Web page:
The RRS hosted a launch event on Saturday, July 22, 2017, with the students of Jordan Downs, sponsored by the Los Angeles Police Department’s (LAPD) Community Safety Program (CSP) at our Mojave Test Area (MTA). This launch event was the final part of the educational program put on by the RRS. The event was very successful as we fired 10 student alpha rockets and one more alpha from LAPD.
It was a typically hot day (105 F / 41 C) for late July at our private test site the Mojave Desert, but everyone was well prepared. Some even brought umbrellas which was a great idea to stay out of the sun’s rays. The misting fan we bought from Home Depot seemed to work well in the observation bunker. Home Depot was also very kind to donate water misting bottles for this event which helped tremendously in keeping people cool. RRS treasurer, Chris Lujan, was also very well prepared for the event as he saved me with a cold water bottle just after launch. Looking after each other is what we do.
Our pyro-op in charge was Dave Crisalli and he gave our safety briefing before we got started. The students were well prepared and seemed to get a lot from it. New RRS member, Alistair Martin was nice enough to film some of the briefing.
We also gave a propellant burn demonstration after the safety briefing to give everyone an appreciation for the power of the chemicals commonly used in amateur and professional rocketry. I have a still of the sample composite grain below. I took a video of the composite burn and will have it posted on our YouTube channel very soon.
Larry and Osvaldo had already loaded the rockets the night before so we could get the event started as quickly as possible. The rockets were safely stored in our old blockhouse ready to go.
Each of the students had painted their rocket with a unique pattern and color scheme to better help identify them later. The photo below is from just after the build event.
Dave allowed me to assist on the pyro-op duties including rail loading and connecting for firing. As promised, we worked quickly to call out each one as they were loaded in the rails. Dave and I worked very efficiently to get each one off swiftly and safely.
The LAPD rocket was the 11th one in the series. It had a few special features including a smoke tracer in the payload section and a tail-fin mounted camera.
The LAPD rocket was able to be recovered shortly after launch thanks to the smoke tracker. The nose cone wasn’t able to be recovered but the camera on the tail fin remained in tact. We have had good luck with one of these keychain cameras in the past. Although the camera imparts a spin on the rocket, the flight is very stable. Once the footage is downloaded, and depending on the quality, the RRS will post it on our YouTube channel. It should be a lot of fun to see (fingers crossed).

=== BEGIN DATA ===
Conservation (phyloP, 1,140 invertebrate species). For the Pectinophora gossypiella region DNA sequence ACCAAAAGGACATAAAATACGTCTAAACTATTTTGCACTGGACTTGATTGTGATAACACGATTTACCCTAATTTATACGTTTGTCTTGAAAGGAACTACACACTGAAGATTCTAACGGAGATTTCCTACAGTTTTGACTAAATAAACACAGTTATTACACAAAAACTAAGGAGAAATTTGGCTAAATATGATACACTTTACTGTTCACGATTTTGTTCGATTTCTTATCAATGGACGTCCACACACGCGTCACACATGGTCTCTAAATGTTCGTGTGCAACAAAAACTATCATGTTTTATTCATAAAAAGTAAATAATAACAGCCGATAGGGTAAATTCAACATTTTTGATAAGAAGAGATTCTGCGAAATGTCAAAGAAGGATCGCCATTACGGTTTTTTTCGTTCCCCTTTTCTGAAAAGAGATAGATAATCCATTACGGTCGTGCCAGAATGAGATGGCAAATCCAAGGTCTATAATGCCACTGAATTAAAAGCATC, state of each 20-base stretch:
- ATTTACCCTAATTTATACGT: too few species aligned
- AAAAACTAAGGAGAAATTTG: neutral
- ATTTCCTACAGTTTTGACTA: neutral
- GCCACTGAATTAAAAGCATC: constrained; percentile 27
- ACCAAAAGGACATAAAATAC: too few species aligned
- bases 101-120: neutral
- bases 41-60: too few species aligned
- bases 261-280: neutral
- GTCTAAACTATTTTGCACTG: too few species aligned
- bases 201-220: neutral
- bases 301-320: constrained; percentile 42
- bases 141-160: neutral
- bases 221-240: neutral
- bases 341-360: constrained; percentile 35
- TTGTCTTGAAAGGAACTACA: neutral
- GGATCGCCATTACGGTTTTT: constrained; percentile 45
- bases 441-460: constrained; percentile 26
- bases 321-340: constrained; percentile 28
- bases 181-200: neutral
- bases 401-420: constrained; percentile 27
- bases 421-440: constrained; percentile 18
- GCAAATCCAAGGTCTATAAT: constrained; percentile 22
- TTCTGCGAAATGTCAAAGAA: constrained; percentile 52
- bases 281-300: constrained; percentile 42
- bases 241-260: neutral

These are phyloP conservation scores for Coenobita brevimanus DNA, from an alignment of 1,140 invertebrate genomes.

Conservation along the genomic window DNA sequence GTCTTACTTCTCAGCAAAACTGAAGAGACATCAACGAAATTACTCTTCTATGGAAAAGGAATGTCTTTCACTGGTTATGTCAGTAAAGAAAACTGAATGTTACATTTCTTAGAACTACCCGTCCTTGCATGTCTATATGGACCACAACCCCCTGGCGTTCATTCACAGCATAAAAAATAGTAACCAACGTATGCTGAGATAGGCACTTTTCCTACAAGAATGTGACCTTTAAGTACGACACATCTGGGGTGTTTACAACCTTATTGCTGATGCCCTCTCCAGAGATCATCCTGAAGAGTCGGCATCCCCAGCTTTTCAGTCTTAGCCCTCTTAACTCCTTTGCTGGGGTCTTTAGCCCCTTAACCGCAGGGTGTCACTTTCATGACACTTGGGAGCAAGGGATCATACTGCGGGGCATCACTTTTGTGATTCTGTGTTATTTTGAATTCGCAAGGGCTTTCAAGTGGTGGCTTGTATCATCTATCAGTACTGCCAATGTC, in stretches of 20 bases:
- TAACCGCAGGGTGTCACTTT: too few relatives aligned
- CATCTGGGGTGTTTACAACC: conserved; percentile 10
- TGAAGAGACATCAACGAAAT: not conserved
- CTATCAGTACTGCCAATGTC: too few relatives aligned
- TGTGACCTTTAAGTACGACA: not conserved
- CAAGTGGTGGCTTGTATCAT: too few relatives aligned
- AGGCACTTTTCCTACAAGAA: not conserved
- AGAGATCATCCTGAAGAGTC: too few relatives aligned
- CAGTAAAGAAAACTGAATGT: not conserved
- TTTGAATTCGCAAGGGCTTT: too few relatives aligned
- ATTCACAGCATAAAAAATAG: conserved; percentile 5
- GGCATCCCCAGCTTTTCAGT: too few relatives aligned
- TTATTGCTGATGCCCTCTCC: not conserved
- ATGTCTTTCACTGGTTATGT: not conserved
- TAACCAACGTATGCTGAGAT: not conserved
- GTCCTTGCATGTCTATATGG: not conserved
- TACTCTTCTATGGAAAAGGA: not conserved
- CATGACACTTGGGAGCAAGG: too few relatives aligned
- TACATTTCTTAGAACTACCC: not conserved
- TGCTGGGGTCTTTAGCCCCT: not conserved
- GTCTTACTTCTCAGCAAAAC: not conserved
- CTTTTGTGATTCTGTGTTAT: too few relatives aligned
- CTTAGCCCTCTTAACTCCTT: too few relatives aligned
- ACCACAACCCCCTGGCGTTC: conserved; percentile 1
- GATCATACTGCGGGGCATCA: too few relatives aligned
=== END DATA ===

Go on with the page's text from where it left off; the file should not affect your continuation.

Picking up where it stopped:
The specific brand of smoke tracker used was “Enola Gaye”. Given the success of the flight, the RRS should certainly use more of this product in the future. There has been some discussion to increase the number of holes in the payload section to allow more of the smoke product to escape throughout the flight.
Due to the summer heat, the students of Jordan Downs didn’t go downrange to search for their rockets after the launching was over. However, Frank was able to locate and recover (dig up) one from the event.
The RRS is grateful to all of the parents and adults who supported the event with us. Also, the RRS is grateful to LAPD officers, Acuna, Plascencia and Terrazas, for their help in making this event a big success.
University of Southern California (USC) and RRS president, Osvaldo Tarditti, were glad to receive a certificate of recognition from L.A. City Councilman, Joe Buscaino of the 15th district for putting on this event with the students of Jordan Downs in Watts. It is with gratitude that the RRS accepts the certificate and we hope to work again with the students of Jordan Downs and other groups in the city.
As for my own rocket which would have been the 12th alpha launched, an electrical problem with the timer forced me to pass on launch. Although each part of the circuit seemed to work individually when I tested them the night before, the fully integrated system failed the demonstration at the site. Working with Richard and with some more time, I can resolve the issue, improve the design a little, and fly the parachute system in the alpha at the next launch event.
UCLA was also at the MTA to continue their work on their liquid rocket project. UCLA proceeded after the Jordan Downs launch, but had an electrical problem which prevented their scheduled cold flow testing. UCLA hopes to reset their efforts and be back at the MTA for more testing in late August.
Chris, Richard and I discussed making some rocket candy (sugar/KNO3) at the MTA loading area, but it seemed that there wasn’t enough time to get things started. With most of the resources already on hand, we’ll wait for the next event for Chris to cook a small batch of this classic amateur rocketry compound for demonstration purposes.
If any one has any pictures or video of the event that they’d like to share on the RRS website. Please send them to me at firstname.lastname@example.org
Or comment to this posting below.
For more information on the RRS educational programs, please contact us at:
Also, if I have missed or misstated anything, please let me know. Our next monthly meeting will be August 11th at the Ken Nakaoka Community Center in Gardena, CA.